Cuban medicine could treat thousands of coronavirus patients as production of a “flagship” drug known to combat the disease is set to increase significantly, pharmaceutical bosses said at a press conference on Friday.
President of the BioCubaFarma group Eduardo Martinez explained that the socialist island has developed 22 drugs that are set to be used to contain the outbreak.
So far it is known that one of the drugs manufactured by Cuba, Interferon B, has managed to effectively cure more than 1,500 patients from the coronavirus and is one of 30 drugs chosen by the Chinese National Health Commission to combat respiratory disease.
It was first developed in 1986 by a team of researchers from the Centre for Genetic Engineering and Biotechnology (CIGB) and introduced into the Cuban health system.
Mr Martinez described Interferon B as “the flagship product of the set of Cuban medicines” with the drug developed in both Cuba and China in a joint venture as part of an agreement between the socialist countries.
He said the drug could also be exported to other countries to help contain the spread of the virus and treat those that are showing symptoms.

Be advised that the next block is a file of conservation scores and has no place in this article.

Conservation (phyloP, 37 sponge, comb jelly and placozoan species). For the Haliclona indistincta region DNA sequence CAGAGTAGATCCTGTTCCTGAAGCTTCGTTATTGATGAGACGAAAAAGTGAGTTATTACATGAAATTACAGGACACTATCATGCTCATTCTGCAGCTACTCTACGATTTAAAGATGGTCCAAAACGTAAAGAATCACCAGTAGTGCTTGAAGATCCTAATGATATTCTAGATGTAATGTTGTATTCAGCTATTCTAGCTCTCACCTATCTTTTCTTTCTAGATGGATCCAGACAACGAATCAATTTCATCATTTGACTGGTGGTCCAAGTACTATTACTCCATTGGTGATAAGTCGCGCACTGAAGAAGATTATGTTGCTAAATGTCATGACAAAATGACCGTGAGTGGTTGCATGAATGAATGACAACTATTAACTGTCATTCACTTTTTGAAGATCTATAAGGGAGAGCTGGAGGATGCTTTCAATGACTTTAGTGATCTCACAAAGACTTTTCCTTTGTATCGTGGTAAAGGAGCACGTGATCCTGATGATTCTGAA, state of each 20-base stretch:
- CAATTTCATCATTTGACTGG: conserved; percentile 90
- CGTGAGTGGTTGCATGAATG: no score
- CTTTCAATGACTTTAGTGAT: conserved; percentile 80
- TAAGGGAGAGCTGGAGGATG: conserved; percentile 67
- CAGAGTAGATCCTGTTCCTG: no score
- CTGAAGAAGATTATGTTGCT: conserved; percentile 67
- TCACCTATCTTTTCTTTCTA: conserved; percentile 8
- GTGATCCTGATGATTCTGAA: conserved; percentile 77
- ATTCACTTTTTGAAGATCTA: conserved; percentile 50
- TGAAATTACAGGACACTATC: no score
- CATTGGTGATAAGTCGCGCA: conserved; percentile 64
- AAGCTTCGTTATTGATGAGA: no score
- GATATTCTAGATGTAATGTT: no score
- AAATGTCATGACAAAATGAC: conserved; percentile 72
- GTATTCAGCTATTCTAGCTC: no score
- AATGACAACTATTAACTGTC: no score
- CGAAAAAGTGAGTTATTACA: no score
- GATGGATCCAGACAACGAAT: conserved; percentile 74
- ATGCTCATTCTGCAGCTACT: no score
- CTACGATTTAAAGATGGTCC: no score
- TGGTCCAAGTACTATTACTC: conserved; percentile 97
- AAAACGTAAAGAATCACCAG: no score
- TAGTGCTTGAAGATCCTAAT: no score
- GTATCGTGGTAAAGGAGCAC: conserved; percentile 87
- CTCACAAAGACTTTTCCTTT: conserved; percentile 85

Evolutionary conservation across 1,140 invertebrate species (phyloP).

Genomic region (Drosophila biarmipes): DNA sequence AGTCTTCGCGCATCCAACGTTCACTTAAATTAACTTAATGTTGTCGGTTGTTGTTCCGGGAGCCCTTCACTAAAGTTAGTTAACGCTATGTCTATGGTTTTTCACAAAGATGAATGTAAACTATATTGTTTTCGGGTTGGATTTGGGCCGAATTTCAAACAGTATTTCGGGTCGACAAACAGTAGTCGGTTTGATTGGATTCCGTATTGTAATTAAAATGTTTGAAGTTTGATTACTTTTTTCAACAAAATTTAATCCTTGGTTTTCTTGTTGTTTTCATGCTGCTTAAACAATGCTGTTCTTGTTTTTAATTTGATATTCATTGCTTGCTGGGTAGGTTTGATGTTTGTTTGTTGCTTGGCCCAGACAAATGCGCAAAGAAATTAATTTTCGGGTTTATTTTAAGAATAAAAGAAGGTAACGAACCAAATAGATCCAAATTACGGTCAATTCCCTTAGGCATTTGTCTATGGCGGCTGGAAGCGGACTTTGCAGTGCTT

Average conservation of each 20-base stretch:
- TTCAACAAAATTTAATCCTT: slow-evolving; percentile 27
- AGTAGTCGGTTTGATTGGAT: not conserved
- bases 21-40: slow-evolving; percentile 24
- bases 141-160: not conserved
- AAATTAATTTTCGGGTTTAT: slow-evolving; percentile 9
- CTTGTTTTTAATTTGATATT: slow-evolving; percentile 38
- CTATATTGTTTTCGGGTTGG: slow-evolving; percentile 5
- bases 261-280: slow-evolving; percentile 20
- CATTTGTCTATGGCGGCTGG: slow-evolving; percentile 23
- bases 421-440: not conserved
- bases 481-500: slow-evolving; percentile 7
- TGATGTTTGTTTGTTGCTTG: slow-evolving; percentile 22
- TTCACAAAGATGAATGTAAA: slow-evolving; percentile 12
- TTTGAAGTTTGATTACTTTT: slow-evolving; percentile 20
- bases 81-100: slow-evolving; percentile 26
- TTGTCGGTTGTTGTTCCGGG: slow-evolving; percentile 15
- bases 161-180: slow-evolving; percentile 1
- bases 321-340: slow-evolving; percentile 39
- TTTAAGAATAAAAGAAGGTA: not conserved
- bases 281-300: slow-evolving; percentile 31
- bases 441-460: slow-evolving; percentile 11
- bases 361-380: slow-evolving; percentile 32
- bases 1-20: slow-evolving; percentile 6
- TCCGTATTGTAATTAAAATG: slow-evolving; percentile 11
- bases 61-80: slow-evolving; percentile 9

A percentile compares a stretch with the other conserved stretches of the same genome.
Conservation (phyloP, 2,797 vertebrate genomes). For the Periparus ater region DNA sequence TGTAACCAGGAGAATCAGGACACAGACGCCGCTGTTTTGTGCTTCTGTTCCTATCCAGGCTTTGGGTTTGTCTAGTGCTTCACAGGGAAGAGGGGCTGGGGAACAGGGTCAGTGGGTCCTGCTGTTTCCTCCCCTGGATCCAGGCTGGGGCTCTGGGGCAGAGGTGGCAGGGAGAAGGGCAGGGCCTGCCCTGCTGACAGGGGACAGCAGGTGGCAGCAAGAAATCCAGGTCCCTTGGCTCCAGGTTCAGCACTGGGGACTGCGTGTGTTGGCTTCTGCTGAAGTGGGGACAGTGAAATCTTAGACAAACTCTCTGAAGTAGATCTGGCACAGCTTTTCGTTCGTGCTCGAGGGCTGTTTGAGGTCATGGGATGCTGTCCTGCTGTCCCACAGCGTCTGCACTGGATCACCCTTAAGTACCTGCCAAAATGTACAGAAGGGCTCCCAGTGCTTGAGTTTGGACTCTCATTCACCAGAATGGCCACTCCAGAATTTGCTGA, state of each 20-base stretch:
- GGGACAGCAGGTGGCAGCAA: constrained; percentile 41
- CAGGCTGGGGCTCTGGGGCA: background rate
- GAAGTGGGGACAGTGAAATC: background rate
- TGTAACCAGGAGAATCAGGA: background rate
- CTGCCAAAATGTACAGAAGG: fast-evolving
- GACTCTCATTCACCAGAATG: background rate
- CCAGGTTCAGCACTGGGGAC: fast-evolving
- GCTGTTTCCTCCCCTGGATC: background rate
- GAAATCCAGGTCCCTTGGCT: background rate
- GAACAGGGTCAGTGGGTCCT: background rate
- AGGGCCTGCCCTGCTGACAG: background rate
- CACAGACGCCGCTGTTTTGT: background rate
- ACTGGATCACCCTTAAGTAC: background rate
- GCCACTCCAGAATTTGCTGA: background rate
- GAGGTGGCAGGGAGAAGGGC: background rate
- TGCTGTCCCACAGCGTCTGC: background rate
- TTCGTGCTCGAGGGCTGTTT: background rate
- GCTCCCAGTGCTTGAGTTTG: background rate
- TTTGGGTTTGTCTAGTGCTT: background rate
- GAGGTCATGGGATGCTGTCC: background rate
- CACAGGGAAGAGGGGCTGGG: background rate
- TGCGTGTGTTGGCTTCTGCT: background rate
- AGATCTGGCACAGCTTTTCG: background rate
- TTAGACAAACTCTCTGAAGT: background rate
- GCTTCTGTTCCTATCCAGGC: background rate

CIGB director Eulogio Pimentel said that had enough supplies that “would be equivalent to treating practically all the infected cases that occurred in China” where more than 80,000 people have been infected.
“We think that we are capable of satisfying not only the possible demand in Cuba but also the requests that we are getting from other countries, and that are increasing day by day,” he added.
Cuba has sent a team of doctors and supplies of Interferon B to Italy where it is working alongside Chinese experts to help combat and contain the coronavirus outbreak.
This article first appeared in the Morning Star (UK)